02/11/2012 03:16 pm ET | Updated Apr 12, 2012

Diagnosis: The Day Everything, and Nothing Changed

I had my life planned out in 1994, and it was looking good. I had a lovely, bright, obedient 6-year-old daughter and a boisterous, energetic and "eccentric" 2-year-old son. (He ignored my suggestions for him to "wave bye bye" or to talk, really, after it seemed that he HAD been talking, but that was his independent spirit, and I loved it.) I was ready to start my career, counting down the remaining diaper days, studying to begin studying for a Ph.D. My kids would walk down the street or into the church with their cute, matching outfits and I would be so proud. I had the glow of successful motherhood in a generation of parents for whom successful parenthood was not only important, but identifying. And to be a good mother and also a successful career woman, and to be able to read Greek for a living and read ancient texts, well, it couldn't get any better than that. It was all going as I had planned.

In 1994, autism was not recognized or diagnosed "early." The attitude was "wait and see" because the diagnosis of "autism" invariably meant life-long severe disability, not the "spectrum" we recognize today. It took, often, two or three years for the final diagnosis. And I had barely even heard the word. I hadn't thought about it. I hadn't seen "Rainman." I had no courses in education or special education, and the few words I'd heard about autism in my psychology books were so frightening that I had "learned" the stuff the way I'd learned a lot of unpleasant things in college. I'd read it, taken the test and "flushed." I wouldn't need that information again, and it was just plain unpleasant. I felt sorry for those poor kids and poor parents, but I wouldn't ever be anywhere close to their world, so I could just feel sorry for them and go on.

When did we first know? There are two answers to that question. There's the answer as it evolved, and the answer afterward. The answer afterward is nice and neat and packaged. The answer before, is not neat at all. It's in the recesses of my memory as events, numbness, confusion, walking through everything in a fog and the world slowly peeling away around me. Not all at once. But all at once over and over.

The answer "during," is jumbled in my mind. It's a series of trips to various doctors, reading books, well, at first, challenging myself to go to the childhood diseases section of the bookstore and library and peek for just a moment on the most-feared pages, getting on the fledgling Internet (through Prodigy) and first daring to type the a-word.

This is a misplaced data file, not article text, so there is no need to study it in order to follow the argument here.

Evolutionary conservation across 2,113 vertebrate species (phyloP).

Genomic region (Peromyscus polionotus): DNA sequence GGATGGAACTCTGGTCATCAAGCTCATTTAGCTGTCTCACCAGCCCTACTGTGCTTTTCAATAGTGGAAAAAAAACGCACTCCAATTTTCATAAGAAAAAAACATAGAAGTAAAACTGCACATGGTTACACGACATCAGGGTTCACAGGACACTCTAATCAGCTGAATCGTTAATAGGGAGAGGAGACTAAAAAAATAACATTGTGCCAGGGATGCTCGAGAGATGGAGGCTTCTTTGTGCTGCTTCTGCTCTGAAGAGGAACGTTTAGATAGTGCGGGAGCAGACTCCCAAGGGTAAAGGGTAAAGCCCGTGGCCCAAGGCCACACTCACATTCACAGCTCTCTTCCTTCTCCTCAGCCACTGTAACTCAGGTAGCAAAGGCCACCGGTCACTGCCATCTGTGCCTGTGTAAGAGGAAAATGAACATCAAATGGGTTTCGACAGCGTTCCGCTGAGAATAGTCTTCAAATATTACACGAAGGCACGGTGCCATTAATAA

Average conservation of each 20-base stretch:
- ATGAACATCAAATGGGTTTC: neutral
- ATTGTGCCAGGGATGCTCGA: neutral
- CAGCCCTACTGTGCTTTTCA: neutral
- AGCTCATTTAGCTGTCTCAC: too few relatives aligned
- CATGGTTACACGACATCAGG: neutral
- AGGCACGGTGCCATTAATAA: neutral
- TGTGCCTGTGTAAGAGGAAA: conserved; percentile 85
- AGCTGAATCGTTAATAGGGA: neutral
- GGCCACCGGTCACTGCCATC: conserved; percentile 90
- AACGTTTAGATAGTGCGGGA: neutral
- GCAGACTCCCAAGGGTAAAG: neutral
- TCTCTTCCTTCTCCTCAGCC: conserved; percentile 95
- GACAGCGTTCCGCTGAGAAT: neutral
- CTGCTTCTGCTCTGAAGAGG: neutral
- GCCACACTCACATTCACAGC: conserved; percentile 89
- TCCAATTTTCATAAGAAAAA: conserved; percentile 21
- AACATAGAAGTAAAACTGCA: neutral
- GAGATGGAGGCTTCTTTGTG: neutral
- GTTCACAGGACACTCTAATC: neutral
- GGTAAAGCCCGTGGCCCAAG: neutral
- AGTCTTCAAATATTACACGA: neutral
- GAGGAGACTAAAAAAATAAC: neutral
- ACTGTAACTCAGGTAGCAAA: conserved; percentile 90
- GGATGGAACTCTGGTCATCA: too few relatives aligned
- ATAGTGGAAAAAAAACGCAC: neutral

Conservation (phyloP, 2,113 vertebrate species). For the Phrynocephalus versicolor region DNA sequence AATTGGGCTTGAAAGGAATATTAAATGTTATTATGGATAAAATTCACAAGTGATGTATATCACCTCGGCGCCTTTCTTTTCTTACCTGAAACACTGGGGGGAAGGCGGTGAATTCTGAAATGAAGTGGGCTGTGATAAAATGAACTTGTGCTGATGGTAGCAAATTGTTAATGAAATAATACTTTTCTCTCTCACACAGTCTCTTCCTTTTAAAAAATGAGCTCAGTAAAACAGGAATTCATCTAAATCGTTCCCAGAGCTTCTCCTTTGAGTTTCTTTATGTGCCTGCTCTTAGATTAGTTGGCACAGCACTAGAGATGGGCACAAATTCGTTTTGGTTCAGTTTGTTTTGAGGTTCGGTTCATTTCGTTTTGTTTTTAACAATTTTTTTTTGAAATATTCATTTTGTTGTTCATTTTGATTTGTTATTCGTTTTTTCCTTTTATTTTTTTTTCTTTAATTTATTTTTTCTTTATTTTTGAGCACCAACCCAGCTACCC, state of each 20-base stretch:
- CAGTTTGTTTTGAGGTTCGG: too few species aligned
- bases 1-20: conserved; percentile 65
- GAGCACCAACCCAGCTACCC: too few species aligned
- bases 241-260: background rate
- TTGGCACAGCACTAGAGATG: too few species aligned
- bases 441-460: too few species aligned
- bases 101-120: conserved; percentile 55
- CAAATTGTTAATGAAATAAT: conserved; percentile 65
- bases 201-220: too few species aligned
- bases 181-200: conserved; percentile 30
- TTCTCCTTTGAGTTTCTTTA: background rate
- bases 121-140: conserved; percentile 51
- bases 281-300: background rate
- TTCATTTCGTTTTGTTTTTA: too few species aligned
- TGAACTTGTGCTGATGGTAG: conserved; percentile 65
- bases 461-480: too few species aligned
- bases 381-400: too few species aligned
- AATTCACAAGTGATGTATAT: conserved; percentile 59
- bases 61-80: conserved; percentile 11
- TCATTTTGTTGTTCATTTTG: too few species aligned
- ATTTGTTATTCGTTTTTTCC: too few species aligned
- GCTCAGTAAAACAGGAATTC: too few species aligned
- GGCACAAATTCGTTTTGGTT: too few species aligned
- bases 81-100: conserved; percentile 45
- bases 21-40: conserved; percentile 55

We went to the hearing clinic and he was diagnosed as deaf because he didn't react to the sounds around him. I wanted that to be true. I can deal with "deaf." It's just another language -- another culture. But, we realized that he was moving with music, with rhythm. It didn't make sense. We went to the speech therapist who told us that we just hadn't interacted with him enough (which was silly, or was it?) and that we should try throwing a ball back and forth with him and doing other "back and forth" activities. We had done them. I know we had done them. (But enough?) We kept doing them. We went to the neurologist who couldn't work the paper towel dispenser in his examination room, and after an examination in which I don't think he heard a word we said to him, he pronounced "mental retardation." Or, rather, his assistant pronounced it, hesitantly, even though we had told them both that Phil seemed to be, well, reading when he wasn't speaking.

We went home. Phil turned on his older sister's computer. He typed "menu" into the DOS prompt and got a menu. He typed the word of the program he wanted. (We hadn't even noticed him looking at the keys of the computer before. He knew where they were.) He went through all of his sister's first grade computer programs. I made them harder by creating new screens for "find the key for this letter/number" and having them come up on the screen a small square at a time. He watched it once and was able to identify all 36 screens as soon as he saw tiny parts of them. He never made a mistake. He knew the "first letter" of the words for pictures. (Actually, he had memorized hundreds of screens as his sister worked on them, but he hadn't seemed to be watching.)

So, was that bad or good: a 2-year-old performing "miracles." Was that when I knew? Was that when we had a "word" for it?

And, a word for what? What's in a diagnosis? Nothing. Everything. Nothing changed. He was still my boy, and I was still his mom and I still felt exactly about him as I had before. Everything changed. My life was sent reeling in a way that I could not imagine before. I was on a journey into the life of something and someone Other. He was not just a bit different. He was Really Different. And yet, he was mine. I understood my son -- the one I'd carried since nine months before his birth. I did not understand my son at all, and never would. Not in the least.